I hope that you all are surviving the snow, winter illnesses, and the cold.  Most of all, enjoy some Jane Austen to brighten the days and warm your heart.  Michele

 

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Mr. Knightley’s Harshness at Box Hill

Mr. Knightley’s Harshness at Box Hill by Michele Larrow

In Emma, each scene between Emma and Mr. Knightley is presaged by earlier scenes and then connects in important ways to later scenes.  A pivotal scene is Mr. Knightley’s criticism of Emma after she has insulted Miss Bates at Box Hill. The level of emotion that Mr. Knightley shows is a continuation of the anger he has shown to Emma in discussing Harriet’s refusal of Robert Martin and the scene where they discuss Frank Churchill.  After they have argued about Harriet refusing Robert Martin, we see how angry he was perceived to be by Emma in her reflections: “She had a sort of habitual respect for his judgment in general, as made her dislike having it so loudly against her; and to have him sitting just opposite her in angry state, was very disagreeable” (E 65).  When they argue about whether Frank Churchill is free to come to visit the Westons at the end of the first volume, the language that Austen uses to describe Mr. Knightley’s speech—“displeased…warmly….with vexation” (149-150)–shows just how angry he is during the discussion.  Thus, before Box Hill, we have a couple of examples of Emma and Mr. Knightley discussing an issue and him expressing anger toward her and disapprobation about her behavior or opinions.

When Mr. Knightley criticizes Emma for her insult of Miss Bates at Box Hill, his criticism may be just, but it is delivered in an overly harsh manner.  When we have re-read the novel, we know that part of what upsets him is Emma’s flirtations with Frank Churchill and not just how she has wounded Miss Bates.  It is worthwhile to quote what Mr. Knightley says at length:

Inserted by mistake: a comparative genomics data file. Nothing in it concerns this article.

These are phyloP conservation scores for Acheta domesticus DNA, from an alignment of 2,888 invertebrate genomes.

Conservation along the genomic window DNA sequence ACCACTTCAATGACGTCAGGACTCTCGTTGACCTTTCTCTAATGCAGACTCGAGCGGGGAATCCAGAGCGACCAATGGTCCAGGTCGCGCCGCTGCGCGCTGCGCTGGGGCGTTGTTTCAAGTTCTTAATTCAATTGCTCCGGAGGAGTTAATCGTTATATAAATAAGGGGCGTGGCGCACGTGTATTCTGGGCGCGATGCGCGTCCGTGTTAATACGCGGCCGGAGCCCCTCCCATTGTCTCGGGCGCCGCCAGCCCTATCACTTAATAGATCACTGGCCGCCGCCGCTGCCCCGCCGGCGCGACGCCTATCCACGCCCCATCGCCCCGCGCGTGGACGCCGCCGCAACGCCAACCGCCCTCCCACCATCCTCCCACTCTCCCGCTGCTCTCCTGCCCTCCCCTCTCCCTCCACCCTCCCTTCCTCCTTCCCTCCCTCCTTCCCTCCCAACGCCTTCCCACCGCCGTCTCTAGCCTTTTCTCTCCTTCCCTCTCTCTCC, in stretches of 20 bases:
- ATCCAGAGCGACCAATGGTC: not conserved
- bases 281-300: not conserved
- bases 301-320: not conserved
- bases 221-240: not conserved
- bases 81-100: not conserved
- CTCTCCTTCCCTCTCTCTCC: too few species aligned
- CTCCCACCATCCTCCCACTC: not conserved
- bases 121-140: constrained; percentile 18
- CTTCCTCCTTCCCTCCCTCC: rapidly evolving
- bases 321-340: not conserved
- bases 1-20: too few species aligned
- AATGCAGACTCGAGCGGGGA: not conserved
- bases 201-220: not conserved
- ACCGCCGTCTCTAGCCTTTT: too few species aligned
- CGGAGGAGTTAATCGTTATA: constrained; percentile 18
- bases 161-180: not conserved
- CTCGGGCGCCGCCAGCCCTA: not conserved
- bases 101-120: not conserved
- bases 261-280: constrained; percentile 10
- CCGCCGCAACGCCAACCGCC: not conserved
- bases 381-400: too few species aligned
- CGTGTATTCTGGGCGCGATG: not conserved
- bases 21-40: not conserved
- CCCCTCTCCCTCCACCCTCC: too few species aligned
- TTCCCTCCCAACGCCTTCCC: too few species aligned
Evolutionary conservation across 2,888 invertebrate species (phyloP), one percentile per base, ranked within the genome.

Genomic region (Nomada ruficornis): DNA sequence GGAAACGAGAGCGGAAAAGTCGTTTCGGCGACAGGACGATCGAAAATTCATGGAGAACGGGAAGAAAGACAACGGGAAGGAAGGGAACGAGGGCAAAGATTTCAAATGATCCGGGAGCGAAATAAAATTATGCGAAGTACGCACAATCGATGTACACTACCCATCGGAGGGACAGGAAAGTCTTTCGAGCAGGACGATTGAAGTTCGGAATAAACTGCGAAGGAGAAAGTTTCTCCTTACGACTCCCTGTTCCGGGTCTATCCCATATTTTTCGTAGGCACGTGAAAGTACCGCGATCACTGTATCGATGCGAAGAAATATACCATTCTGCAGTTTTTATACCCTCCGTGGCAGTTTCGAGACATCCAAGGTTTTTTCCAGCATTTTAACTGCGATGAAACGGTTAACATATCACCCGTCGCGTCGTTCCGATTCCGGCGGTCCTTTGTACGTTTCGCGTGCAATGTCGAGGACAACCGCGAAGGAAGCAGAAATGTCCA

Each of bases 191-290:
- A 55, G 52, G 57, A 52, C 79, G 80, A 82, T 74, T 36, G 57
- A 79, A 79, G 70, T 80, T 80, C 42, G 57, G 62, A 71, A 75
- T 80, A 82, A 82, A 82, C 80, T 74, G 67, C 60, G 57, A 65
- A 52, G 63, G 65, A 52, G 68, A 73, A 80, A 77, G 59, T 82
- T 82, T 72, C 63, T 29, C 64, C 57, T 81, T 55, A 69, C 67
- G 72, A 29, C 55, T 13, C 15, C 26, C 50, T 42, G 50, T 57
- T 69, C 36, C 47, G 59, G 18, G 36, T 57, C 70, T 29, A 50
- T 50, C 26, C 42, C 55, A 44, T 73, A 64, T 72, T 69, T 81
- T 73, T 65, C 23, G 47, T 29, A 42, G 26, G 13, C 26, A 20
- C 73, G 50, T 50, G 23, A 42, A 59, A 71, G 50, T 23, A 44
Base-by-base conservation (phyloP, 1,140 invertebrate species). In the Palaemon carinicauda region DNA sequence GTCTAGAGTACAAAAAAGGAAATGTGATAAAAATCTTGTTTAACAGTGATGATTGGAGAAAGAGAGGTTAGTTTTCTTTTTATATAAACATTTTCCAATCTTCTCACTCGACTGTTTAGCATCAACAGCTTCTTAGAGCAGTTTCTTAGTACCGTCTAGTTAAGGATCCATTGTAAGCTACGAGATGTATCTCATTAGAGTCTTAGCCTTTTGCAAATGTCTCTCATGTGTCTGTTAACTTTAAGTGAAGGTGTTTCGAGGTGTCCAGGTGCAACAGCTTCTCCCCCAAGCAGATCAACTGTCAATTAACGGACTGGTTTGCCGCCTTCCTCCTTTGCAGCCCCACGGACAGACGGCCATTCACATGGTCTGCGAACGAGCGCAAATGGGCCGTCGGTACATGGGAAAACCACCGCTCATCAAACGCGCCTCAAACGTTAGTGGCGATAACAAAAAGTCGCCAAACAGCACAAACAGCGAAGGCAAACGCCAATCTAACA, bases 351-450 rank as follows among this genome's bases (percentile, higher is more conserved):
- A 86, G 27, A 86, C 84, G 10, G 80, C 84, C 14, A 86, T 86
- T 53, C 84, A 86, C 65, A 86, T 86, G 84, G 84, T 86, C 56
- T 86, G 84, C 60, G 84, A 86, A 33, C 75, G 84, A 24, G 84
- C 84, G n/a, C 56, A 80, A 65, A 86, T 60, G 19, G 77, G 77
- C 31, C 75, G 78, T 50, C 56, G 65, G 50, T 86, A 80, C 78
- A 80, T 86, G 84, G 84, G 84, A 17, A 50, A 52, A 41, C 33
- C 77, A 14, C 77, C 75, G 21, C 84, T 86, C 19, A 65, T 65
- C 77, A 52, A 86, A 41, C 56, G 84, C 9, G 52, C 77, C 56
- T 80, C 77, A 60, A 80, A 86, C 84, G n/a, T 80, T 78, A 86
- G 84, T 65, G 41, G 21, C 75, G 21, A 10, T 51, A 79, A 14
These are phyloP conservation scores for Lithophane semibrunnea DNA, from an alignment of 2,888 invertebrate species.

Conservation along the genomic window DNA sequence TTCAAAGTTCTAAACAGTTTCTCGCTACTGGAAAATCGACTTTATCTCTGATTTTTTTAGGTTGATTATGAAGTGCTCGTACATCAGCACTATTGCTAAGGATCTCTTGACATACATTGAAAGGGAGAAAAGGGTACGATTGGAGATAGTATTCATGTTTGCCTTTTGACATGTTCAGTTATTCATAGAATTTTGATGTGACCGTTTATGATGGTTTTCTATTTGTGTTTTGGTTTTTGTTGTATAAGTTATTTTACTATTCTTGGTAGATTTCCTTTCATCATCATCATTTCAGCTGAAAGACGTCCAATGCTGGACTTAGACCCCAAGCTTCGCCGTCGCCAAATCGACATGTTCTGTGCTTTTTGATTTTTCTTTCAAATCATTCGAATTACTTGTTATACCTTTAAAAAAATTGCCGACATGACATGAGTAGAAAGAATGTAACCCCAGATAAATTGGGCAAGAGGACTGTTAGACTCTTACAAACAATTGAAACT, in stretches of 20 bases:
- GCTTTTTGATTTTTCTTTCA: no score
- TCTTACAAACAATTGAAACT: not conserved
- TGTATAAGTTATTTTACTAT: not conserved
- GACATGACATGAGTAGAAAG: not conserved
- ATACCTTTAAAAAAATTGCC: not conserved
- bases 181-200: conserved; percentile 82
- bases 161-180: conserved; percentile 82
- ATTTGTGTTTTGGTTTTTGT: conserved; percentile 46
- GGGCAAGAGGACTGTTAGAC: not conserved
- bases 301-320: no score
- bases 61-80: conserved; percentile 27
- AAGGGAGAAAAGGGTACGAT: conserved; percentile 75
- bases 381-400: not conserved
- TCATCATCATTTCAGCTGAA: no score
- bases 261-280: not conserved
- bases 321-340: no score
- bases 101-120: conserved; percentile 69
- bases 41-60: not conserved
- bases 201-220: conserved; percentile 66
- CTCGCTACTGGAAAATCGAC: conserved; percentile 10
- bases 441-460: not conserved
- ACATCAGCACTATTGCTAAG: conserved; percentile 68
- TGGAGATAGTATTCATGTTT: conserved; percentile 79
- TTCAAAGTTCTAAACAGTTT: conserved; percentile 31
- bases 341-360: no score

Emma, I must once more speak to you as I have been used to do: a privilege rather endured than allowed, perhaps, but I must still use it. I cannot see you acting wrong, without a remonstrance. How could you be so unfeeling to Miss Bates? How could you be so insolent in your wit to a woman of her character, age, and situation?—Emma, I had not thought it possible” (374).

When Emma attempts to defend her behavior by noting Miss Bates can be “ridiculous” (375), he counters by accusing her of being “thoughtless” and acting with “pride”:

Her situation should secure your compassion. It was badly done, indeed! You, whom she had known from an infant, whom she had seen grow up from a period when her notice was an honour, to have you now, in thoughtless spirits, and the pride of the moment, laugh at her, humble her—and before her niece, too—and before others, many of whom (certainly some,) would be entirely guided by your treatment of her.—This is not pleasant to you, Emma—and it is very far from pleasant to me; but I must, I will,—I will tell you truths while I can; satisfied with proving myself your friend by very faithful counsel, and trusting that you will some time or other do me greater justice than you can do now” (375).